“The new techno-eugenics is far more dangerous than the old eugenics because we can now not only manipulate individual genes and sets of genes, we can assemble and insert genes that have never before been assembled in the history of life on earth.”
I began talking with people to see who else was concerned about the way these new genetic technologies were being developed. My colleague Marcy Darnovsky and I organized a series of small meetings and conferences that eventually led to formation of the Center for Genetics and Society (CGS) in 2001. CGS’s core mission is to call attention to the dangers of the new human genetic technologies and to push for policies to ensure their use for benign, beneficent applications only.
DCI get the sense that you see the application of genetic technology to humans as a kind of underground movement of science doing something that it should not be doing.
RHIt wasn’t exactly underground; it was more like hiding in plain sight. Leading scientists wanted to move toward the creation of designer babies, but they didn’t say so because they knew that the great majority of Americans were strongly opposed to that. So they moved strategically, with a barrage of so-called bioethics reports, safety reviews, study commissions and ethical advisory boards, all of which gave the appearance of careful, sober deliberation. But it was in large part a smoke screen. At no point did any of the mainstream commission reports say, “We should ban the creation of designer babies. Permanently.” They could have done so, but they didn’t. That’s the tip-off. Meanwhile they’d hold professional conferences and write popular books attesting to the many life-saving cures that human gene editing would allow.
Now, some of the claims they made are legitimate; there are potentially beneficial uses of human genetic technology. Genetic testing can identify genes that might cause disease and thereby allow early treatment. Other genetic tests can indicate whether a patient might be more or less responsive to particular pharmaceuticals. And certain types of gene editing may be able to ameliorate or even cure a wide range of adverse conditions.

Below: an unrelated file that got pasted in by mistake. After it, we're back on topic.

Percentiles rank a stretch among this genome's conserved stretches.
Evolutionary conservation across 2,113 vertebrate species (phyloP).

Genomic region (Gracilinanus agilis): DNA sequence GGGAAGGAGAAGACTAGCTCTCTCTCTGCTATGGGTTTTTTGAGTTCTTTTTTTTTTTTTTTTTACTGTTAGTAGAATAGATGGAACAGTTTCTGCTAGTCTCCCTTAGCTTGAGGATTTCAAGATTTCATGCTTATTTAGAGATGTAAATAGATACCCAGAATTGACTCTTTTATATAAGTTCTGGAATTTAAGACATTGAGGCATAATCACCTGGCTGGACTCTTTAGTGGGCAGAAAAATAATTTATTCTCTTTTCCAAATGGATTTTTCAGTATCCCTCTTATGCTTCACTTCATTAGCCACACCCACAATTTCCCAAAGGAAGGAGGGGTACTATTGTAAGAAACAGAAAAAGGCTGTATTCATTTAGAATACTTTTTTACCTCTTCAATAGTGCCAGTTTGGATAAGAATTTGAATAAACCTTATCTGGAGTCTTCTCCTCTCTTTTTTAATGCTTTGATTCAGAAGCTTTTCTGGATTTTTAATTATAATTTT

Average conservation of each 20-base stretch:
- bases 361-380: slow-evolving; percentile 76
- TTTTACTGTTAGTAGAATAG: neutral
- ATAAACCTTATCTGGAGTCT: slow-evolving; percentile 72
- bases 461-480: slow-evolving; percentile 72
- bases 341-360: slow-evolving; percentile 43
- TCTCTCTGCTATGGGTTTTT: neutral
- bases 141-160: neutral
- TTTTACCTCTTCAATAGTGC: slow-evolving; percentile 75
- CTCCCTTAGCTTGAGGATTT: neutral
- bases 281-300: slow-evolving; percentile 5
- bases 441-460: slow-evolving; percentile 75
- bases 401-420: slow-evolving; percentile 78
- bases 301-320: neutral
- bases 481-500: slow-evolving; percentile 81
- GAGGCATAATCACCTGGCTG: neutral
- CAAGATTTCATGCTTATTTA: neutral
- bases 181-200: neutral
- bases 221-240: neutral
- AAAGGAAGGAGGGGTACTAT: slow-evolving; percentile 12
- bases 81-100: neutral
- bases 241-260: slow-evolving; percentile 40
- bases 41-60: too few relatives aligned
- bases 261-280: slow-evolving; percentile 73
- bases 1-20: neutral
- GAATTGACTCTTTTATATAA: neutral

Of course, the development of such applications of gene technology calls for careful monitoring and regulation. And there are huge concerns about the potential cost and thus the equity implications of many gene therapies. The estimated cost of one proposed gene therapy is over $4 million per patient.
DCModifying immune cells to fight cancer via CRISPR, for instance, is not a deeply moral problem, even though it may raise questions of distributional justice. Is germ-line editing (of eggs, sperm and zygotes) the red line not to be crossed?
RHThat’s correct, and it’s important to know why. Modifying genes in a patient’s body other than the genes in their eggs or sperm is called somatic gene editing. The case you mention of using CRISPR to modify immune cells is a good example. Somatic gene modifications are not passed on to your children. Germ-line gene editing, however, modifies the genes in eggs and sperm. Those changes are passed on not only to any children conceived with those modified eggs and sperm, but to their children, and so on, forever. As you say, germ-line editing is the red line we should never cross. It opens the door to a truly dystopian, horrific human future.
DCBy “horrific,” are you suggesting more than just another level of haves and have-nots?
RHI certainly am. If we allow heritable gene editing, the first applications will likely be modest. They’ll modify one defective gene that causes a disease. But if it’s okay to tweak one gene, why not two? And if two, why not twenty? Or two hundred? And if it’s okay to use it to cure a disease, why not use it to enhance a desirable skill, cognitive ability or physical attribute?